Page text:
The Verger – Case Study

The Verger – Case Study

THE VERGER by W. Somerset Maugham 1. What is the kind of behaviour of the verger in the first part of the story? Give examples The first part of the story presents the verger as a compliant man, anxious to exercise his profession in the best way possible. The care with which he maintains his clothes shows all his hard work and dedication. Still, the verger remains a humble and simple man who enjoys the simple pleasures of life, like a glass of beer with his dinner. 2. Would you qualify him as an entrepreneur? Why? In the beginning the verger does not appear as a man to whom we would lend qualities of an entrepreneur.

It is not risky to be verger of St Peter, so in sixteen years he never thought to question himself. Furthermore, Church Ministry professions do not necessarily match with the idea we can have of what would be entrepreneur activities. However, it is clear that after his dismissal he has managed to create a successful business from scratch and without even knowing how to read and write. Then one can consider that the verger is not only an entrepreneur but also a talented and successful one. 3. What was his method to find his idea?

The idea that transformed the verger a rich entrepreneur was not written in a newspaper article (which would have allowed the first well-read player to become a rich man). It probably was not taught in the school where the new vicar was educated (otherwise the vicar would have resigned and asked the verger to stay verger). Or maybe it was God himself who had decided to thank the verger for his sixteen years of dedicated work! Or maybe not… The method that allowed the verger to find his idea is that he has successfully reinvented himself. The shock he suffered in his dismissal challenged him to think differently.

During all the years he served the ministry and he provided an exemplary job, the verger was a compliant worker. Maybe he thought it was the best way to a reliable living, but the fundamental shift happened and the game was changed. 4. What is the impact of education in this story? Education occupies a central place in this story, but not necessarily the one you might think. The verger is illiterate. In other word, common wisdom would say he is at the bottom of the social hierarchy, completely dependent on others and unable to undertake his own affairs.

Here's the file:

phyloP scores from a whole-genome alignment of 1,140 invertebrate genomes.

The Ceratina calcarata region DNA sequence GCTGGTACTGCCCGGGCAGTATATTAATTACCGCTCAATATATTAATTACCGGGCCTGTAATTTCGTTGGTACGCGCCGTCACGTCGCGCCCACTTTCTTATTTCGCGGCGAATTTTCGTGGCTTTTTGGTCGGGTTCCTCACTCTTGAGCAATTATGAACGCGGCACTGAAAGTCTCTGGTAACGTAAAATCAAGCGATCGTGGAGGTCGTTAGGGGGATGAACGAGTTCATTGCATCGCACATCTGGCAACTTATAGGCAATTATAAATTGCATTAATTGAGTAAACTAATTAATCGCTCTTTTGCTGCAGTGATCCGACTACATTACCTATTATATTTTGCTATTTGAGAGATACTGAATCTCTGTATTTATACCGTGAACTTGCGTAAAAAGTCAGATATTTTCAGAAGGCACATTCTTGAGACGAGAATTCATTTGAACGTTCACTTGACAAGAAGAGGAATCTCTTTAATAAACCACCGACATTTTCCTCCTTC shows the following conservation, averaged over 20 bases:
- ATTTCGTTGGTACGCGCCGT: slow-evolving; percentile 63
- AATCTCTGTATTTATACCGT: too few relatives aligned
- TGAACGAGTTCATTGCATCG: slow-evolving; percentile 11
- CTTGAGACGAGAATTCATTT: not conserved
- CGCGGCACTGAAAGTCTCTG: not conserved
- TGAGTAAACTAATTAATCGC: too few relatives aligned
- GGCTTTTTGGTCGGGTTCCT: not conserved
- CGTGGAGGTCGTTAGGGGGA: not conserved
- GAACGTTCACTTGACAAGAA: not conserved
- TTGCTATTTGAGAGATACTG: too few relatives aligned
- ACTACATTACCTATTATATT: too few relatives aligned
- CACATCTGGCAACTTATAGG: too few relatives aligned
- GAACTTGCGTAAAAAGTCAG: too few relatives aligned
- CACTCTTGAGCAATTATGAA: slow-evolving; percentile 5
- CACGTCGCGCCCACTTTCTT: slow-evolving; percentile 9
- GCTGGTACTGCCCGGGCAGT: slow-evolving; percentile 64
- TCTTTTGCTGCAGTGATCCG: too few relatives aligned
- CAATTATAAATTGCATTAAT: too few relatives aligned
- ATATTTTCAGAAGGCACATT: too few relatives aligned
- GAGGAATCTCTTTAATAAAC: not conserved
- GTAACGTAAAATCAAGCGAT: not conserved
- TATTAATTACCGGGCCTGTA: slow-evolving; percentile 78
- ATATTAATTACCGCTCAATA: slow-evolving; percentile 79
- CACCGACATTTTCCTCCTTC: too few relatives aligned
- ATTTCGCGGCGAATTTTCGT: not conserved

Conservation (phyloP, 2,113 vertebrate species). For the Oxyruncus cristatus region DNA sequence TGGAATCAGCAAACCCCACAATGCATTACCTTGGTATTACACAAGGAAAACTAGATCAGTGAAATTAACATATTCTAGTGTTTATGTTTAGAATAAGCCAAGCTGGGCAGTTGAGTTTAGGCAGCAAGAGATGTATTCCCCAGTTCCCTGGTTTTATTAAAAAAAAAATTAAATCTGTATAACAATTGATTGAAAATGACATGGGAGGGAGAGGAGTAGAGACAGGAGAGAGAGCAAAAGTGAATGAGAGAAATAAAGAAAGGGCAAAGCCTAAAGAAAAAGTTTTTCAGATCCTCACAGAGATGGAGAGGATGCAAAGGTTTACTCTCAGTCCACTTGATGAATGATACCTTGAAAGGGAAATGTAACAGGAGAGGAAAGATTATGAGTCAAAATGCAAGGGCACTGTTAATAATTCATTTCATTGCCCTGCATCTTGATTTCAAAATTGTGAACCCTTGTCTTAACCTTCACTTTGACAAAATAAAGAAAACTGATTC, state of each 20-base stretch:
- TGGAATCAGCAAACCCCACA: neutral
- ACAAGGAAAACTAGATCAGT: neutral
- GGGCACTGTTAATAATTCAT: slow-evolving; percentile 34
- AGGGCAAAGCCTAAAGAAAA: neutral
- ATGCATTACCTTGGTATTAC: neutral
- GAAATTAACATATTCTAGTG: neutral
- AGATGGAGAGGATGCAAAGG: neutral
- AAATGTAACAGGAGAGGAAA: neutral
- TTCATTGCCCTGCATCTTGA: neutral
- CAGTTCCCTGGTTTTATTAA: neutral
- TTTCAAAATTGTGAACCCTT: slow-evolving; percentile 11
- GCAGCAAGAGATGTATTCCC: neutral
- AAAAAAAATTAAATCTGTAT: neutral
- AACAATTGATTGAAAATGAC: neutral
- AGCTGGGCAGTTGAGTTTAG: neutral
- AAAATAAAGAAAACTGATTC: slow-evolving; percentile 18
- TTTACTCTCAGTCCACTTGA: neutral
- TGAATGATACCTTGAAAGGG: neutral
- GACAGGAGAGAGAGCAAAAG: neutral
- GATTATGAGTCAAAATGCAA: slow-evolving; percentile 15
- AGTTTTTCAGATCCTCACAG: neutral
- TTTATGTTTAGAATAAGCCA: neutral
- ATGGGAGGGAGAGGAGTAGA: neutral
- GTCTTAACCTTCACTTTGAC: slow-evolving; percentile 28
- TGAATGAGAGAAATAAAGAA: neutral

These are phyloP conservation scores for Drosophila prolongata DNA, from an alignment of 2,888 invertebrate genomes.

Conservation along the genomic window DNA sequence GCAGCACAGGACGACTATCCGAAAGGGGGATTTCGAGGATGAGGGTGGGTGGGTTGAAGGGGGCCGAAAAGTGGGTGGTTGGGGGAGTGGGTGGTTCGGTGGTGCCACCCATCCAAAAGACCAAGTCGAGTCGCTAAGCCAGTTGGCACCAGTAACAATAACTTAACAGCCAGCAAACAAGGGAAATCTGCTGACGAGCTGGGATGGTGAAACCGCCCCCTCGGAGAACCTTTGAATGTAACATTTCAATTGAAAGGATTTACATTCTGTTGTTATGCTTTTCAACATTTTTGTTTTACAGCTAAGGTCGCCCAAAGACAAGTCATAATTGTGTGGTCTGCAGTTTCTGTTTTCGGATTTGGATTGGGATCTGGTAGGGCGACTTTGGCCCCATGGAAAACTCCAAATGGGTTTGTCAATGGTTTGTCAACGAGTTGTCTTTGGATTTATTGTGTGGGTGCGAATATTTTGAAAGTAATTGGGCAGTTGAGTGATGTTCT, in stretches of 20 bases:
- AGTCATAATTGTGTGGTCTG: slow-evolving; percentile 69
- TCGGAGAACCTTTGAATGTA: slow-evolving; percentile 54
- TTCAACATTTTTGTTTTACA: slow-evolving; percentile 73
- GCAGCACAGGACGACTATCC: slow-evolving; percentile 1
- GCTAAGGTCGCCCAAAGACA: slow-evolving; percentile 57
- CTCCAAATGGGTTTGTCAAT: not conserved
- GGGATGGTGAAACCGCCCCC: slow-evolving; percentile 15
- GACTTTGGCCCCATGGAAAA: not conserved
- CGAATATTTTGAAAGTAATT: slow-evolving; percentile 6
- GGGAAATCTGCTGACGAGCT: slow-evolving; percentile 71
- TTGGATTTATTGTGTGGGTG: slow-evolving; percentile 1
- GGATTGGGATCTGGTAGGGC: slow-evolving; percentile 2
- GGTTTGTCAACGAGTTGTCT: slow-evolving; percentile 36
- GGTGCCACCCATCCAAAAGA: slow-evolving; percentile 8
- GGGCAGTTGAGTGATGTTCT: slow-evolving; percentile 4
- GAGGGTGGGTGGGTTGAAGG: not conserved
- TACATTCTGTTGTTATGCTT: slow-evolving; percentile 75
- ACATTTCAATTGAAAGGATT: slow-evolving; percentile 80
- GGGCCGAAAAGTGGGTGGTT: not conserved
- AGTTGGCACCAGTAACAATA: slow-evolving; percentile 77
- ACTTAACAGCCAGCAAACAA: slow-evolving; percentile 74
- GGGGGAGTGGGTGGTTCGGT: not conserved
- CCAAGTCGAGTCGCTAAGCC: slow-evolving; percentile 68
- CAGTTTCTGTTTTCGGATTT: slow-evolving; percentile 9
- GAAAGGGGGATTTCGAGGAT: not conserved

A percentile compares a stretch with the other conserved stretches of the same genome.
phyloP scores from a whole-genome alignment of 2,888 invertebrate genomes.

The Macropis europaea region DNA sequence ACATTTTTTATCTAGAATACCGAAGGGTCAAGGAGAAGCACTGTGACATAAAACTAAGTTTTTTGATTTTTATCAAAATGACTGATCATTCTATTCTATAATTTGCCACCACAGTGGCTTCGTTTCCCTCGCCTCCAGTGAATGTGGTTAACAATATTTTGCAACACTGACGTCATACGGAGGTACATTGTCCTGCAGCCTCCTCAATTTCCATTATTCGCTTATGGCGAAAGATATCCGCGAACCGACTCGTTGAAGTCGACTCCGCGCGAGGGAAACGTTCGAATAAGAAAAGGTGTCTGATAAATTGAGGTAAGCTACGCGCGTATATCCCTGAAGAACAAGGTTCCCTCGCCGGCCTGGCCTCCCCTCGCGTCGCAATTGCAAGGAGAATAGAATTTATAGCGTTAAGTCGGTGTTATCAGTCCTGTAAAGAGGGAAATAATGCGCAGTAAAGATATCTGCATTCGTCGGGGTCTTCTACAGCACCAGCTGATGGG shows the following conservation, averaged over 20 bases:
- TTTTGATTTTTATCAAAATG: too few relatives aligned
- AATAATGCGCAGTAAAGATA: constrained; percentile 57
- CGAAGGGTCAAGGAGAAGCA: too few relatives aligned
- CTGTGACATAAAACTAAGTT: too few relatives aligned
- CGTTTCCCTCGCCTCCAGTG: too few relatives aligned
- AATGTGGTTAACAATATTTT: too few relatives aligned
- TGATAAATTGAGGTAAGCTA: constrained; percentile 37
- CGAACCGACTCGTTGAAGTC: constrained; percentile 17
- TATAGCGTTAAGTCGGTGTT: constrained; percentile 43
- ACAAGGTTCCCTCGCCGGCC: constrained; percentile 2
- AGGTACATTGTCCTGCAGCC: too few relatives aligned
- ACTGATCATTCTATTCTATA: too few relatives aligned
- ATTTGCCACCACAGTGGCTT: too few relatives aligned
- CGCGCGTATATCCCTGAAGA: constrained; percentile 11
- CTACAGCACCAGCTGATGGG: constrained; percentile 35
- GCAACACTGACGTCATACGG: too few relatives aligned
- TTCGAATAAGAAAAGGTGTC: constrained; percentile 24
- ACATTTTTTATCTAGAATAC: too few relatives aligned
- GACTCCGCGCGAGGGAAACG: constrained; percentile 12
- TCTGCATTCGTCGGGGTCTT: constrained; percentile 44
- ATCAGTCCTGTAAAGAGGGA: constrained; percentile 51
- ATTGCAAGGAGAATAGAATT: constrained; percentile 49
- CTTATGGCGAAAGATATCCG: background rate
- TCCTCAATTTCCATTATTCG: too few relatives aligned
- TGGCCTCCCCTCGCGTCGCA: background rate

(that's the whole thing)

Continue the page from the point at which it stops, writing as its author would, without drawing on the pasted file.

This story shows just the opposite. These are not shortcomings in the verger that you see but its ability to stand out. Education creates average people. The verger is creative, original perhaps even a genius. Years ago, when he was the age at which one learns to read and write, he decided that it was not for him and probably there was no access when it was needed. Nevertheless, he managed to have a life similar to that of literate people. Conversely, despite all his education, the vicar is incapable of recognizing that the verger is able to exercise his profession.

The problem is that the verger steps out of line, bends the rules and does not follow the curriculum. But mostly the verger understood something that is not taught in schools and is instead reprimanded. That is the ability to fail. You have to fail to reinvent yourself. You have to fail often to learn what you need to learn and to challenge yourself. 5. What is the real meaning of this story? What are the potential implications in real life? Give examples? This story tells you to challenge yourself. Don’t be another cog in the machine because the machine is down.

The verger was quite a good verger at St Peter’s, Neville Square and yet he was referred. We all are this verger. We all have this stubborn and rebellious side that pushes us out of the line. So don’t be afraid to cross it and to discard what you think you know. You have to learn, and to learn you have to fail. Obviously there are many examples of people who had been laid off. But after that there are also examples of people who get creative with their own lives like the verger did : http://www. lemonademovie. com/about/cast. php